All in all, says Jain, more than 450 people from six continents have partipicated in IMI-NFG activities.
In 2007, the IMI-NFG teamed with five other U.S. universities to offer a semester -long web-based course titled "Characterization and Structure of Glass." Twenty-eight students from seven schools enrolled in this novel application of multi-institution team teaching (MITT), and 30 more audited it. Another MITT course was taught from Clemson University and a new course on relaxation in glass will be offered next spring. All classes have been filmed and the videos posted to the IMI-NFG’s online Global Glass Library, which now contains more than 200 video lectures accessible via the Internet.
In January 2008, the IMI-NFG sponsored a Winter School in Japan. Fifteen students from U.S. universities spent two weeks in Kyoto attending lectures and field trips with their Japanese peers. The IMI-NFG has organized a second all-expenses-paid Winter School, titled "International Symposium on Functional Glasses," to be held January 4-15, 2010, at Zhejiang University in Hangzhou, China.
In the fall of 2008, Jain and Pantano co-taught a short course on glass to 15 students at Tuskegee University, a historically black school in Alabama that has now joined IMI-NFG as a partner school. The institute has also formed a collaboration with Arizona State University, which is funding an inner-city program for students. And it conducts hands-on demonstrations and other educational programs at the Da Vinci Science Center, a local science museum.
The IMI-NFG is guided by an industry board of advisers that includes representatives from the world’s six largest glass companies—Corning and PPG Industries Inc. (U.S.), Schott (Germany), Saint Gobain (France), and Asahi Glass and Nippon Glass (Japan)—as well as the Glass Manufacturing Industry Council (GMIC).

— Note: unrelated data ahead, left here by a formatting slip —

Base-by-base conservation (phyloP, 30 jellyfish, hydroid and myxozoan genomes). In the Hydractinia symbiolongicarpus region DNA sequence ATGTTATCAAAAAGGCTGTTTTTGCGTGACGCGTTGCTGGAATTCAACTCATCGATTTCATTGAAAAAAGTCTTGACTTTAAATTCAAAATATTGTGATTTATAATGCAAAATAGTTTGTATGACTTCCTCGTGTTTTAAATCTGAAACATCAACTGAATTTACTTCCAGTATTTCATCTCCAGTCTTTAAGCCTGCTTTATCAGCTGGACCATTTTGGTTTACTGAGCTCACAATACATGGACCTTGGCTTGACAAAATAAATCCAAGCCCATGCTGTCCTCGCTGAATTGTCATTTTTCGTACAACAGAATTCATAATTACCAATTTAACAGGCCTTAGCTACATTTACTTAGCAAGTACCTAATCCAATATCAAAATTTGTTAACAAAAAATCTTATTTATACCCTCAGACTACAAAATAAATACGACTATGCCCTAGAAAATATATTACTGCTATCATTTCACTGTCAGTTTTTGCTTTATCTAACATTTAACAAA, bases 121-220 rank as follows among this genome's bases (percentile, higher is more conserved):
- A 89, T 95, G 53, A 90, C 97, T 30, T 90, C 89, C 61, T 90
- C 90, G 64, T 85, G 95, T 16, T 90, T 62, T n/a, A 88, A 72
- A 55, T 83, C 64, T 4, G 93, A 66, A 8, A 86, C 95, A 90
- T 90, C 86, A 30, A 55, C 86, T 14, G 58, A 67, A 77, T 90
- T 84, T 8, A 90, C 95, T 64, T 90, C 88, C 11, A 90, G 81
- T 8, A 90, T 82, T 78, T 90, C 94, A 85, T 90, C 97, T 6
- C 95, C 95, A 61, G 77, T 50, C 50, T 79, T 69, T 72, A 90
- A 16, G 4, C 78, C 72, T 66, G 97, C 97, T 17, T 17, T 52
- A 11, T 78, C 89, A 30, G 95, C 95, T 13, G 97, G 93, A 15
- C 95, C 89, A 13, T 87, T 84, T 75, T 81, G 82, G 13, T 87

An international board of advisers contains members from Brazil, China, Egypt, France, India, Japan, Portugal and the United Kingdom. A U.S. board of advisers includes representatives of eight U.S. universities in addition to Lehigh, Penn State and Tuskegee.
The IMI-NFG’s outreach programs and the scientific exchanges, says Jain, are aimed in part at boosting the number of people choosing to pursue careers in science and engineering, especially glass science and technology. In the last few decades, he says, glass research has become "fragmented" as industrial labs have shut down and funding has shifted to nanotechnology and bioscience. As a result, no single school can boast a strong roster of glass experts or a a wide array of courses in glass science.
"Our web-based courses represent an effort to overcome the fragmentation of glass education," says Jain, who has studied glass for more than a quarter-century while collaborating with peers in Europe, Africa, Asia and South America. "Fifty to 60 students typically enroll in these courses. Our goal is to globalize the idea so that students around the world can enroll."